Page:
This wiki document may be out of date - please check Options for Extending the Open edX Platform for newer information.
This document describes the different options available to you to add a new feature to the edX platform.
Note: If you have not contributed to edX before, be sure to read this guide: Process for Contributing Code.
Decide where to host your code
The first thing you should decide is where you will host your new feature. There are five options to consider which are listed here in order of preference:
- XBlocks allows you to define new types of components that can be used in courseware, e.g. new problem types
- For edX to consume your XBlock, it should just be added as a requirement to: https://github.com/edx/edx-platform/blob/master/requirements/edx/github.in
- Consider the following before choosing to create an XBlock:
- Testing of authoring views is challenging as there is no straightforward way to run with the block embedded in Studio
- There are aspects of XBlock integration into Studio that have not been completed, e.g.
TNL-851Getting issue details...
TNL-850Getting issue details...
- Examples of XBlocks:
- See the documentation below: Create a new XBlock in its own Git repository
- Create a new IDA (independently deployable application)
- If a feature doesn't need to be tightly integrated into Studio or the LMS then it can be built as an independent app
- It can make use of the Open edX ReST APIs to get any platform data that it requires
- IDAs are a good choice when:
- They need to scale independently of the edX platform
- They will be built, deployed and managed by a separate team
- LMS and Studio should continue unaffected even if the application goes down
- There is more operational complexity for the community to deploy and manage your feature
- There are performance implications with introducing extra network calls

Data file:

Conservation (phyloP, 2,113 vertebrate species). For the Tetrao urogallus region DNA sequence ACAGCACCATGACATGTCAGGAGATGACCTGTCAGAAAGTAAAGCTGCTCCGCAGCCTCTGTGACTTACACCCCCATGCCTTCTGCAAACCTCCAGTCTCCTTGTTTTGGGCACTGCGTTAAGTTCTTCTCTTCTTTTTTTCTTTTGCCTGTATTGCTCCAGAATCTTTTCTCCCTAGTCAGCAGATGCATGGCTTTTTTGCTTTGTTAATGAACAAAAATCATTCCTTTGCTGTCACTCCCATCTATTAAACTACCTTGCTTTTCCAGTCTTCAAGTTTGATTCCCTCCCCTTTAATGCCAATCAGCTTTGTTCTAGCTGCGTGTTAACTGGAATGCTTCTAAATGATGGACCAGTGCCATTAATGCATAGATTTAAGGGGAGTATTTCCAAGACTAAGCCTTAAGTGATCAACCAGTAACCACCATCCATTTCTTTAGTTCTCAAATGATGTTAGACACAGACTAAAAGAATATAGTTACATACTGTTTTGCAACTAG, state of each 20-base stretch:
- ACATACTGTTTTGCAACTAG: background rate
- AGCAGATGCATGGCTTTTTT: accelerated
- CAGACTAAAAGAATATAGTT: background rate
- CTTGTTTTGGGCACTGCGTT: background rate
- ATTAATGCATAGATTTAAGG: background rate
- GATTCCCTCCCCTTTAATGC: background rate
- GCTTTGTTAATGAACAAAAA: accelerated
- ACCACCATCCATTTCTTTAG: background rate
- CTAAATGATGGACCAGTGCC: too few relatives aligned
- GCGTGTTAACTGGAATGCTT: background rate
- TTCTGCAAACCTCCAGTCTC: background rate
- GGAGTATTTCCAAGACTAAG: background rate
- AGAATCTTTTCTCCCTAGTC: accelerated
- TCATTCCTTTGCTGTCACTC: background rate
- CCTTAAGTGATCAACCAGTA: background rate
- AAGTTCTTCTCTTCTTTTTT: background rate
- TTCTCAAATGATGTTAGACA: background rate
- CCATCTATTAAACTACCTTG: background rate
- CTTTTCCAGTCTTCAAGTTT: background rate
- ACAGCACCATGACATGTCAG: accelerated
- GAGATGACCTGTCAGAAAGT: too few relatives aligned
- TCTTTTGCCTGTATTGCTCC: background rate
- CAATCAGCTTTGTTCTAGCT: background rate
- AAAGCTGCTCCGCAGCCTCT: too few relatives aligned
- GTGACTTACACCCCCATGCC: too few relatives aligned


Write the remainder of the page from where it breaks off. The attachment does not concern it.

- There is more application complexity when working with related data from external APIs, e.g. joins and referential integrity must be implemented in the application layer
- Examples of IDAs:
- See the documentation below: Create a new IDA
- New Django apps can be implemented in a separate repo and pip installed into the platform
- A Django app in its own repository is a good choice when:
- it provides new services that will be consumed by other parts of the platform
- if it requires new UI for LMS or Studio, it provides it via extensions and does not introduce new URLs
- See OEP-12 for the recommended way to add pluggable user interfaces
- Add a new Django app to the edX platform
- If your feature cannot be built using the existing extension points, then it can be added directly to the edx-platform
- Consider the following:
- It would be better to introduce a platform extension point and then use it from a separate app
- It is best to build your new Django app in its own directory so that there is an option to move it into its own repo later
- Our current thinking is to add your new Django app to the directory
- See /wiki/spaces/ArchiveEng/pages/157888616 for the recommended way to add pluggable user interfaces
- Examples of Django apps in the edX platform:
- See the documentation below: Adding a new Django app to edx-platform
- Update the platform directly
- This is the option of last resort
- When should you update the platform
- When the feature you are implementing updates core functionality in fundamental ways